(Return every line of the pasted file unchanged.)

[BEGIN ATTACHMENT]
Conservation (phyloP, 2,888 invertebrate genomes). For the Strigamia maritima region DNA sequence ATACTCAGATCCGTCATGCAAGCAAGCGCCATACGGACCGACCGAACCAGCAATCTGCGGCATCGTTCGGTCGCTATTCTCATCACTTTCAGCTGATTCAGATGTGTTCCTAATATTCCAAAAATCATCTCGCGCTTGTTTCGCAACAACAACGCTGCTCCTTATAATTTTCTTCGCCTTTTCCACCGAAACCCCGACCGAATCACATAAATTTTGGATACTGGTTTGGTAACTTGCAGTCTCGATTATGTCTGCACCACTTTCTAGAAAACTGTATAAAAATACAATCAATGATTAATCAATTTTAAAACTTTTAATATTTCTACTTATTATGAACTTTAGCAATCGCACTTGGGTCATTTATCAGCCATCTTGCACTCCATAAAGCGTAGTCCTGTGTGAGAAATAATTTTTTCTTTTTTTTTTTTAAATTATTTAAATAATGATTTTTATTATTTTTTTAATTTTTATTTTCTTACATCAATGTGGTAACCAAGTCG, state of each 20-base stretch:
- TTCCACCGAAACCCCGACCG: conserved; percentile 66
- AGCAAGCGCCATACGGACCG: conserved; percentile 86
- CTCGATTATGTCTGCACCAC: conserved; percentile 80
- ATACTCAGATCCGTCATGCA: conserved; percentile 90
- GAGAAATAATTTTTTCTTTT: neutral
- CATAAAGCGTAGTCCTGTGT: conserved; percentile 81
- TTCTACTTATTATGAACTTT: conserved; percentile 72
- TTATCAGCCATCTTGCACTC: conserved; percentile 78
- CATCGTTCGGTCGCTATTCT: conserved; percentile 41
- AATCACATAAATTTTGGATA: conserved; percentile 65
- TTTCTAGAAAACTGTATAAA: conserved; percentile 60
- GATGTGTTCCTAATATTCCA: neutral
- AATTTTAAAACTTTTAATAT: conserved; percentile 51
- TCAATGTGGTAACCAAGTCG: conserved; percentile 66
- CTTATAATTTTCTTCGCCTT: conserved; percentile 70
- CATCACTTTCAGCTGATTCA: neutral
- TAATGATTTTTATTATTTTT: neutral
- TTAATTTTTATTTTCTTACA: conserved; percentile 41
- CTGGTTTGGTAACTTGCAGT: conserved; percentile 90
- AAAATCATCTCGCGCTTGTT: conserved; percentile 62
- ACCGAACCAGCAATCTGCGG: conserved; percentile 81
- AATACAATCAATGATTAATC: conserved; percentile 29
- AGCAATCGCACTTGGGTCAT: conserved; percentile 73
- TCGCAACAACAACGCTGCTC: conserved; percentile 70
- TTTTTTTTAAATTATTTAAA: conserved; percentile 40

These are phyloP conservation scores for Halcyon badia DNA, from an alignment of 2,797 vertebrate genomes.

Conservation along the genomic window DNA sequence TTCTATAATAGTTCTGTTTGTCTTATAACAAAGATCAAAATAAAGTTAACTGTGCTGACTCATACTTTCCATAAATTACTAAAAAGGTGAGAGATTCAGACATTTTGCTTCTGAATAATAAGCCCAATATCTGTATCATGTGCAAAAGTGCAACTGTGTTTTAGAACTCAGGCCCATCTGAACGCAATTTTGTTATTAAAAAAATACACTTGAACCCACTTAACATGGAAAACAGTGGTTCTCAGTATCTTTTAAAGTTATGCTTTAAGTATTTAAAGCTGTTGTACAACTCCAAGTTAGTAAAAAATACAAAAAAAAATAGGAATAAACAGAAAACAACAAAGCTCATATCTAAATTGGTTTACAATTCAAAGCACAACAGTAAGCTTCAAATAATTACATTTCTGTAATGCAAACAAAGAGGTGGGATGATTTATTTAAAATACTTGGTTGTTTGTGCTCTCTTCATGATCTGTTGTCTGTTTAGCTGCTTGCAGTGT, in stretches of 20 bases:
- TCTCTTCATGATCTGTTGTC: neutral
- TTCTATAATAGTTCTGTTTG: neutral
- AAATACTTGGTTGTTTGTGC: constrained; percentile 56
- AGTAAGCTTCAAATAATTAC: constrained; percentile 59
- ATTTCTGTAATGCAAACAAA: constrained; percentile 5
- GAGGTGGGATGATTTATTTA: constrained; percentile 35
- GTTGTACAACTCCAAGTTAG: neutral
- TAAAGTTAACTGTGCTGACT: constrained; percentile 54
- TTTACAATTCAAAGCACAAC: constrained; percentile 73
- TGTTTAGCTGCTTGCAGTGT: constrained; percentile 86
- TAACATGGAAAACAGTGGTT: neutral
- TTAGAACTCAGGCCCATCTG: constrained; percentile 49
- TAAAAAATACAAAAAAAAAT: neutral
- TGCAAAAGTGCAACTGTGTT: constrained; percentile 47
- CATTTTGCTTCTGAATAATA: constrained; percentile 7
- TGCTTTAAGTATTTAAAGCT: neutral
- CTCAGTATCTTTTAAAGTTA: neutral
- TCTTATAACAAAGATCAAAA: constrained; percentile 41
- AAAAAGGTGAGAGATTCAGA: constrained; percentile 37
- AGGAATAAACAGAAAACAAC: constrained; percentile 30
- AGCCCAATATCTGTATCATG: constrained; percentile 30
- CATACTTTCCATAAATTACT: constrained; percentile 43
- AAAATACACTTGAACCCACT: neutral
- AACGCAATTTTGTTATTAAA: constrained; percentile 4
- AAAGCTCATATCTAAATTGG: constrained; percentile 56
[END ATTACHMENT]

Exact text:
Conservation (phyloP, 2,888 invertebrate genomes). For the Strigamia maritima region DNA sequence ATACTCAGATCCGTCATGCAAGCAAGCGCCATACGGACCGACCGAACCAGCAATCTGCGGCATCGTTCGGTCGCTATTCTCATCACTTTCAGCTGATTCAGATGTGTTCCTAATATTCCAAAAATCATCTCGCGCTTGTTTCGCAACAACAACGCTGCTCCTTATAATTTTCTTCGCCTTTTCCACCGAAACCCCGACCGAATCACATAAATTTTGGATACTGGTTTGGTAACTTGCAGTCTCGATTATGTCTGCACCACTTTCTAGAAAACTGTATAAAAATACAATCAATGATTAATCAATTTTAAAACTTTTAATATTTCTACTTATTATGAACTTTAGCAATCGCACTTGGGTCATTTATCAGCCATCTTGCACTCCATAAAGCGTAGTCCTGTGTGAGAAATAATTTTTTCTTTTTTTTTTTTAAATTATTTAAATAATGATTTTTATTATTTTTTTAATTTTTATTTTCTTACATCAATGTGGTAACCAAGTCG, state of each 20-base stretch:
- TTCCACCGAAACCCCGACCG: conserved; percentile 66
- AGCAAGCGCCATACGGACCG: conserved; percentile 86
- CTCGATTATGTCTGCACCAC: conserved; percentile 80
- ATACTCAGATCCGTCATGCA: conserved; percentile 90
- GAGAAATAATTTTTTCTTTT: neutral
- CATAAAGCGTAGTCCTGTGT: conserved; percentile 81
- TTCTACTTATTATGAACTTT: conserved; percentile 72
- TTATCAGCCATCTTGCACTC: conserved; percentile 78
- CATCGTTCGGTCGCTATTCT: conserved; percentile 41
- AATCACATAAATTTTGGATA: conserved; percentile 65
- TTTCTAGAAAACTGTATAAA: conserved; percentile 60
- GATGTGTTCCTAATATTCCA: neutral
- AATTTTAAAACTTTTAATAT: conserved; percentile 51
- TCAATGTGGTAACCAAGTCG: conserved; percentile 66
- CTTATAATTTTCTTCGCCTT: conserved; percentile 70
- CATCACTTTCAGCTGATTCA: neutral
- TAATGATTTTTATTATTTTT: neutral
- TTAATTTTTATTTTCTTACA: conserved; percentile 41
- CTGGTTTGGTAACTTGCAGT: conserved; percentile 90
- AAAATCATCTCGCGCTTGTT: conserved; percentile 62
- ACCGAACCAGCAATCTGCGG: conserved; percentile 81
- AATACAATCAATGATTAATC: conserved; percentile 29
- AGCAATCGCACTTGGGTCAT: conserved; percentile 73
- TCGCAACAACAACGCTGCTC: conserved; percentile 70
- TTTTTTTTAAATTATTTAAA: conserved; percentile 40

These are phyloP conservation scores for Halcyon badia DNA, from an alignment of 2,797 vertebrate genomes.

Conservation along the genomic window DNA sequence TTCTATAATAGTTCTGTTTGTCTTATAACAAAGATCAAAATAAAGTTAACTGTGCTGACTCATACTTTCCATAAATTACTAAAAAGGTGAGAGATTCAGACATTTTGCTTCTGAATAATAAGCCCAATATCTGTATCATGTGCAAAAGTGCAACTGTGTTTTAGAACTCAGGCCCATCTGAACGCAATTTTGTTATTAAAAAAATACACTTGAACCCACTTAACATGGAAAACAGTGGTTCTCAGTATCTTTTAAAGTTATGCTTTAAGTATTTAAAGCTGTTGTACAACTCCAAGTTAGTAAAAAATACAAAAAAAAATAGGAATAAACAGAAAACAACAAAGCTCATATCTAAATTGGTTTACAATTCAAAGCACAACAGTAAGCTTCAAATAATTACATTTCTGTAATGCAAACAAAGAGGTGGGATGATTTATTTAAAATACTTGGTTGTTTGTGCTCTCTTCATGATCTGTTGTCTGTTTAGCTGCTTGCAGTGT, in stretches of 20 bases:
- TCTCTTCATGATCTGTTGTC: neutral
- TTCTATAATAGTTCTGTTTG: neutral
- AAATACTTGGTTGTTTGTGC: constrained; percentile 56
- AGTAAGCTTCAAATAATTAC: constrained; percentile 59
- ATTTCTGTAATGCAAACAAA: constrained; percentile 5
- GAGGTGGGATGATTTATTTA: constrained; percentile 35
- GTTGTACAACTCCAAGTTAG: neutral
- TAAAGTTAACTGTGCTGACT: constrained; percentile 54
- TTTACAATTCAAAGCACAAC: constrained; percentile 73
- TGTTTAGCTGCTTGCAGTGT: constrained; percentile 86
- TAACATGGAAAACAGTGGTT: neutral
- TTAGAACTCAGGCCCATCTG: constrained; percentile 49
- TAAAAAATACAAAAAAAAAT: neutral
- TGCAAAAGTGCAACTGTGTT: constrained; percentile 47
- CATTTTGCTTCTGAATAATA: constrained; percentile 7
- TGCTTTAAGTATTTAAAGCT: neutral
- CTCAGTATCTTTTAAAGTTA: neutral
- TCTTATAACAAAGATCAAAA: constrained; percentile 41
- AAAAAGGTGAGAGATTCAGA: constrained; percentile 37
- AGGAATAAACAGAAAACAAC: constrained; percentile 30
- AGCCCAATATCTGTATCATG: constrained; percentile 30
- CATACTTTCCATAAATTACT: constrained; percentile 43
- AAAATACACTTGAACCCACT: neutral
- AACGCAATTTTGTTATTAAA: constrained; percentile 4
- AAAGCTCATATCTAAATTGG: constrained; percentile 56